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STEAM Project Lets Middle School Girls Design Wearable Technology

At Sacred Heart Greenwich, art and design are seen as essential vehicles for promoting innovation through creativity. Last spring, knowing that the field of electronic textiles—where art and technology intersect—strongly appeals to middle school girls, teachers asked students in these grade levels to imagine the future of wearable technologies and the concept of “smart” clothing.

Sixth graders learned the basics of electronic circuits and sewing by creating cuff bracelets that incorporated battery powered LED lights. For eighth graders, hands-on projects included designing their own “smart” clothes—gloves with LED-lit fingertips programmed to light up in a sequence, socks that activated light patterns using sensors sewn into the heels, and musical hair bows that sang on the push of a button.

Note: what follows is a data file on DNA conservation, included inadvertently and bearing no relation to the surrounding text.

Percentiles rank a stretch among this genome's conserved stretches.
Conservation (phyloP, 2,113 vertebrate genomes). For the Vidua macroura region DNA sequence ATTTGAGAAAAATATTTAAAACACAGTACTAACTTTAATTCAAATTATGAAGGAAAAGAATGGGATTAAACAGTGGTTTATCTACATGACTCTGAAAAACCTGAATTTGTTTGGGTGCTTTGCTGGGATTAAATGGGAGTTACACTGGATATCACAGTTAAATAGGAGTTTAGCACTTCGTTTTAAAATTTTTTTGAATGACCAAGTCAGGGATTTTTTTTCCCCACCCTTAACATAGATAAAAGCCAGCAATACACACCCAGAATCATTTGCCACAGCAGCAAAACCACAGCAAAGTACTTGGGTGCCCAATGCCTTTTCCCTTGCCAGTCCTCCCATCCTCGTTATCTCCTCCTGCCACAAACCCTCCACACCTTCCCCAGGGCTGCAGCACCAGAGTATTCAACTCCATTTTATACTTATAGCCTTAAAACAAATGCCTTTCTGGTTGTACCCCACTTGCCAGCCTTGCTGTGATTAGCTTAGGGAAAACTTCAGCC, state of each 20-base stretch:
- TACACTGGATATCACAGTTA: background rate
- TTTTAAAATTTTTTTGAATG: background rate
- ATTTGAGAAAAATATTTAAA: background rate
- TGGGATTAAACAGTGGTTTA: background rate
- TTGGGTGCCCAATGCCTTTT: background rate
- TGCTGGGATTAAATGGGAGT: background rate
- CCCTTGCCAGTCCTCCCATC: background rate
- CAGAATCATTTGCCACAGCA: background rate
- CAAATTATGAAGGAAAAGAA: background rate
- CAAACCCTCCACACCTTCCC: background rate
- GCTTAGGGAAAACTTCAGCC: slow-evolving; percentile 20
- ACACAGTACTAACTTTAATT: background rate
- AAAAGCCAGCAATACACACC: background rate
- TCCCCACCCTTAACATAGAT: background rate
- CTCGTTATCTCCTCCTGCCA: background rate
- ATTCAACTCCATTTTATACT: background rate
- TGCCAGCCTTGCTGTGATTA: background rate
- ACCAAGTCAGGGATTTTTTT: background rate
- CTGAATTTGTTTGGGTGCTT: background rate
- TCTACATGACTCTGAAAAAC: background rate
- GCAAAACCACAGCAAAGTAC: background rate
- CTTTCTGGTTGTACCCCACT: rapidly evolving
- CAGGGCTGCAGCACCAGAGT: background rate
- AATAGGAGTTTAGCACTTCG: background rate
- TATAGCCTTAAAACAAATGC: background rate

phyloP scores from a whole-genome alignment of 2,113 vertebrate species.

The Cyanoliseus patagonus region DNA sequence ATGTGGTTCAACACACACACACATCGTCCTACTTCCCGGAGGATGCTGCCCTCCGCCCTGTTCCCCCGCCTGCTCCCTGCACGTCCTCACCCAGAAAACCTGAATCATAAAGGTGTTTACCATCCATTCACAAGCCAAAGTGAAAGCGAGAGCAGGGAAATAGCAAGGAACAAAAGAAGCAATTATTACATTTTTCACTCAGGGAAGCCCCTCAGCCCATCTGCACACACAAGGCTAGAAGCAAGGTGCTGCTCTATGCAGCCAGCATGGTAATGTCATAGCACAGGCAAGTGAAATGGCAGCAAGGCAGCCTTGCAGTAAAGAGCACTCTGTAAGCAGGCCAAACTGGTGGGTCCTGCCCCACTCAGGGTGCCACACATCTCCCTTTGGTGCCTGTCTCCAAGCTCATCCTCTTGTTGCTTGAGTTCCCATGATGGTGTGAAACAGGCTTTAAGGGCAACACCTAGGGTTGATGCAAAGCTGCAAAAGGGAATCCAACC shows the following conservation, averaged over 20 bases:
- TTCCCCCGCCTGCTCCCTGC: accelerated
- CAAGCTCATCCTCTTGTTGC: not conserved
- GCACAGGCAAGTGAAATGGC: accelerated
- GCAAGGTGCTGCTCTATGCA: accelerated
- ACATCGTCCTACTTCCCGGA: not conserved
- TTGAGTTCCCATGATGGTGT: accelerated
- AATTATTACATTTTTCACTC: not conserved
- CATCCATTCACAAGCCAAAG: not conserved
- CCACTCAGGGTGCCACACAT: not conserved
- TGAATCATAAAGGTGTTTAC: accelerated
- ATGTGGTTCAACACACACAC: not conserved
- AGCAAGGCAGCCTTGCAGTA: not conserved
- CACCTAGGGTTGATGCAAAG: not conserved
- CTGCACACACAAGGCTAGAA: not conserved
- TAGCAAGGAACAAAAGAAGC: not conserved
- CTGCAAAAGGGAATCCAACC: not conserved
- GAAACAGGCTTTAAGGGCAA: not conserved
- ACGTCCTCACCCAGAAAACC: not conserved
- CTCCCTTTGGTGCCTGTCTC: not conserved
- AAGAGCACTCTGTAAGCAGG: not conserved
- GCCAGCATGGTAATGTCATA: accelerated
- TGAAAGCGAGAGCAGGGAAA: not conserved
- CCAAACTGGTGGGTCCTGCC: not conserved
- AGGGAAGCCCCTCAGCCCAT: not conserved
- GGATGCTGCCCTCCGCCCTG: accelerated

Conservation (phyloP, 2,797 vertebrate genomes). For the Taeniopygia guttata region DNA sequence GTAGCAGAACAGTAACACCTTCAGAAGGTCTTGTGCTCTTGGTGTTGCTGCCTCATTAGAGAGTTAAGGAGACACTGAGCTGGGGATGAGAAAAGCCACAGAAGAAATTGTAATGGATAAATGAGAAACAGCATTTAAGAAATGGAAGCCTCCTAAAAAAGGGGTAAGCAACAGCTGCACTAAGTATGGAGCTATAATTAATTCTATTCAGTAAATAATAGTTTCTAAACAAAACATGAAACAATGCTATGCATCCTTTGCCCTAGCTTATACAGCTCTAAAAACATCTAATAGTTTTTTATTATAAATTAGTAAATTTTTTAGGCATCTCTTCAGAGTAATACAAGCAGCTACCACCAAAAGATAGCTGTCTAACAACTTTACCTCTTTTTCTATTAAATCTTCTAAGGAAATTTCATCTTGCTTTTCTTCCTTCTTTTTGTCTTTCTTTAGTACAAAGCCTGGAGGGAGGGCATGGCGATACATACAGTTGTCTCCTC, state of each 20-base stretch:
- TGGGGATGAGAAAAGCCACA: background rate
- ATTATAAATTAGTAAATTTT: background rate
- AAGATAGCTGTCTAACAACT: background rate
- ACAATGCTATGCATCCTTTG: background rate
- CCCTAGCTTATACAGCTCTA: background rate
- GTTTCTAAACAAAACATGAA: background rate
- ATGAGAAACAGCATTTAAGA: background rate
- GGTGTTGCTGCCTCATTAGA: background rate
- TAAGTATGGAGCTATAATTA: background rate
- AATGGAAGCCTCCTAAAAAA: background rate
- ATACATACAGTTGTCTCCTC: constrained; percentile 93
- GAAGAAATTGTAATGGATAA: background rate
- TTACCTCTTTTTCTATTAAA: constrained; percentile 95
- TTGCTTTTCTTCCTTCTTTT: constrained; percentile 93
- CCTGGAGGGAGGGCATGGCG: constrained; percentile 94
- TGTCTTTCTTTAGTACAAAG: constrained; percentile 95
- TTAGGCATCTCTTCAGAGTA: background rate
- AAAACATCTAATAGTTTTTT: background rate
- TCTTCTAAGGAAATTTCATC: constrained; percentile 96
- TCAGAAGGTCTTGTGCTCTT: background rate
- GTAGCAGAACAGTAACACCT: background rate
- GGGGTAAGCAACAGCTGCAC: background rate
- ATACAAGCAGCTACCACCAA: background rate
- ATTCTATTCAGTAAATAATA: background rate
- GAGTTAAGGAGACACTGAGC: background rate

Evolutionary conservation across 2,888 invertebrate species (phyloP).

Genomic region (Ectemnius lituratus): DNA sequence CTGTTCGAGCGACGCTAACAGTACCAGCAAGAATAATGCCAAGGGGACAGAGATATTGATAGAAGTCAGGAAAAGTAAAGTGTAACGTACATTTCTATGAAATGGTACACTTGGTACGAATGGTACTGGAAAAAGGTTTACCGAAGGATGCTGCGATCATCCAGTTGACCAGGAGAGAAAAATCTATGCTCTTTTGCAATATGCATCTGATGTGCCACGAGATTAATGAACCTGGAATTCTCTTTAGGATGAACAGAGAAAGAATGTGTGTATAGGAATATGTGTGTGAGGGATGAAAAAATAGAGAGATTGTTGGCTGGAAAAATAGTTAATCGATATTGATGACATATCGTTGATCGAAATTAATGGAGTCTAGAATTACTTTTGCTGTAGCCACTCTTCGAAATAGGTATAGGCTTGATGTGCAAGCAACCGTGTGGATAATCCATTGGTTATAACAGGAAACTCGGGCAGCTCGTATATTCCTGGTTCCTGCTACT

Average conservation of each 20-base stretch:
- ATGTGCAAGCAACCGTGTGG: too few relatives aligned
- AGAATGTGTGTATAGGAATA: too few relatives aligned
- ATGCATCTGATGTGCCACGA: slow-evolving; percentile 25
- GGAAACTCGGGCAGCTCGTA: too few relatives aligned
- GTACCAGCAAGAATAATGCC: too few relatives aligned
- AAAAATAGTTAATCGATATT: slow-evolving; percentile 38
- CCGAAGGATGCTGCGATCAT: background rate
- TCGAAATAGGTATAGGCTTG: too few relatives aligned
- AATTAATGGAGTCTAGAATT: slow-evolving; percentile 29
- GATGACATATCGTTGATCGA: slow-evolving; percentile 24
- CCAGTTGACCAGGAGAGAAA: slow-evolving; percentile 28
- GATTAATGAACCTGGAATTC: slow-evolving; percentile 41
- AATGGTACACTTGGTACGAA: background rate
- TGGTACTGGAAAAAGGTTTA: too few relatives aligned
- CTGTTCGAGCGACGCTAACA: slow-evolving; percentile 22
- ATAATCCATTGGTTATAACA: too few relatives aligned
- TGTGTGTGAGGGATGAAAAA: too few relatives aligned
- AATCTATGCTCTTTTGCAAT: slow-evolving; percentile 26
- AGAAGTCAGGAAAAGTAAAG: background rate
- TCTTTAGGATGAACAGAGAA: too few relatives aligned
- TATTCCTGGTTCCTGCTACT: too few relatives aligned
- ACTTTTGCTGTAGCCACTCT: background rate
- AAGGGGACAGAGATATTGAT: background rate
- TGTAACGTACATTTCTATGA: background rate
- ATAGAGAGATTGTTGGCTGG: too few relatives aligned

The school is committed to the advancement of an integrated program in Science, Technology, Engineering, Art and Mathematics (STEAM). “Through sewing with conductive thread, incorporating sensors and actuators, and programming embeddable microcontrollers, the girls discovered additional pathways to STEAM fields,” says Kiki Carozza, Middle School Technology Coordinator.

Opportunities for digital design, 3D printing, robotics, engineering, coding, physical computing and electronics abound for girls in the Lower, Middle, and Upper divisions.

This year, students are being asked to think even more deeply about the impact of these technologies. Inspired by their school’s commitment to service and UNICEF’s “Wearables for Good Challenge,” which aims to help women and children across the world, everyone will be encouraged to imagine how wearable technologies can provide solutions to community and world issues.

Does your school do something similar?

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